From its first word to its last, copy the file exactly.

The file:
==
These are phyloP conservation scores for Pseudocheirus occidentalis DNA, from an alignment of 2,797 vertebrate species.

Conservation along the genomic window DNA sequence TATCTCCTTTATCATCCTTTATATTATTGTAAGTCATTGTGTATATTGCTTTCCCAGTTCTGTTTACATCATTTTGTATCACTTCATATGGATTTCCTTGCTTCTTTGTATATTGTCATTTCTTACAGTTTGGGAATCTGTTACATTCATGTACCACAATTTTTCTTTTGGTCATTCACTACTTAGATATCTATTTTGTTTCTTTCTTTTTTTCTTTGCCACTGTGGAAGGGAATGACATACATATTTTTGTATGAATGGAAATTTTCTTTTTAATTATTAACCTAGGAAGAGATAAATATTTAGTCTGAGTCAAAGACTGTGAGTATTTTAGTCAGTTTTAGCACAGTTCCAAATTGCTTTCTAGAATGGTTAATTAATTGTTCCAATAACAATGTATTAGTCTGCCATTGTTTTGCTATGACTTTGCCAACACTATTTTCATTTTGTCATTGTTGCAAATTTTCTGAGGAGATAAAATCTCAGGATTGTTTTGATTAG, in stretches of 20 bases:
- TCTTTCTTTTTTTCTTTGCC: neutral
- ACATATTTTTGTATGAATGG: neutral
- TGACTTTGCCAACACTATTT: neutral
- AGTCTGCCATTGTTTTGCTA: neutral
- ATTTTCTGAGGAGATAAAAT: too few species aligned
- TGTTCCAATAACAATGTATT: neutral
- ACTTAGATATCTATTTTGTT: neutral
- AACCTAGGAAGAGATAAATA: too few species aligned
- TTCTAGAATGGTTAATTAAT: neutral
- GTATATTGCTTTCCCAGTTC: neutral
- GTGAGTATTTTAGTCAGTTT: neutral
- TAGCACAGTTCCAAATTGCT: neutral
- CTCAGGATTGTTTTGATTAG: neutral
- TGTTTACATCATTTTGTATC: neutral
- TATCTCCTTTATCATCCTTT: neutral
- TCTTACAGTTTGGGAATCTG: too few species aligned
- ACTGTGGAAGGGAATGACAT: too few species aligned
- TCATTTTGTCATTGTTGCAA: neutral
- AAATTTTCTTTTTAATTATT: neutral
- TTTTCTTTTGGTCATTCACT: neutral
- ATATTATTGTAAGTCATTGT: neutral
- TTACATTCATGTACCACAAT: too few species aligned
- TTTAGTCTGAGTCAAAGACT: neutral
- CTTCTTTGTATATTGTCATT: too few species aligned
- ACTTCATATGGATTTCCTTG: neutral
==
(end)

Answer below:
These are phyloP conservation scores for Pseudocheirus occidentalis DNA, from an alignment of 2,797 vertebrate species.

Conservation along the genomic window DNA sequence TATCTCCTTTATCATCCTTTATATTATTGTAAGTCATTGTGTATATTGCTTTCCCAGTTCTGTTTACATCATTTTGTATCACTTCATATGGATTTCCTTGCTTCTTTGTATATTGTCATTTCTTACAGTTTGGGAATCTGTTACATTCATGTACCACAATTTTTCTTTTGGTCATTCACTACTTAGATATCTATTTTGTTTCTTTCTTTTTTTCTTTGCCACTGTGGAAGGGAATGACATACATATTTTTGTATGAATGGAAATTTTCTTTTTAATTATTAACCTAGGAAGAGATAAATATTTAGTCTGAGTCAAAGACTGTGAGTATTTTAGTCAGTTTTAGCACAGTTCCAAATTGCTTTCTAGAATGGTTAATTAATTGTTCCAATAACAATGTATTAGTCTGCCATTGTTTTGCTATGACTTTGCCAACACTATTTTCATTTTGTCATTGTTGCAAATTTTCTGAGGAGATAAAATCTCAGGATTGTTTTGATTAG, in stretches of 20 bases:
- TCTTTCTTTTTTTCTTTGCC: neutral
- ACATATTTTTGTATGAATGG: neutral
- TGACTTTGCCAACACTATTT: neutral
- AGTCTGCCATTGTTTTGCTA: neutral
- ATTTTCTGAGGAGATAAAAT: too few species aligned
- TGTTCCAATAACAATGTATT: neutral
- ACTTAGATATCTATTTTGTT: neutral
- AACCTAGGAAGAGATAAATA: too few species aligned
- TTCTAGAATGGTTAATTAAT: neutral
- GTATATTGCTTTCCCAGTTC: neutral
- GTGAGTATTTTAGTCAGTTT: neutral
- TAGCACAGTTCCAAATTGCT: neutral
- CTCAGGATTGTTTTGATTAG: neutral
- TGTTTACATCATTTTGTATC: neutral
- TATCTCCTTTATCATCCTTT: neutral
- TCTTACAGTTTGGGAATCTG: too few species aligned
- ACTGTGGAAGGGAATGACAT: too few species aligned
- TCATTTTGTCATTGTTGCAA: neutral
- AAATTTTCTTTTTAATTATT: neutral
- TTTTCTTTTGGTCATTCACT: neutral
- ATATTATTGTAAGTCATTGT: neutral
- TTACATTCATGTACCACAAT: too few species aligned
- TTTAGTCTGAGTCAAAGACT: neutral
- CTTCTTTGTATATTGTCATT: too few species aligned
- ACTTCATATGGATTTCCTTG: neutral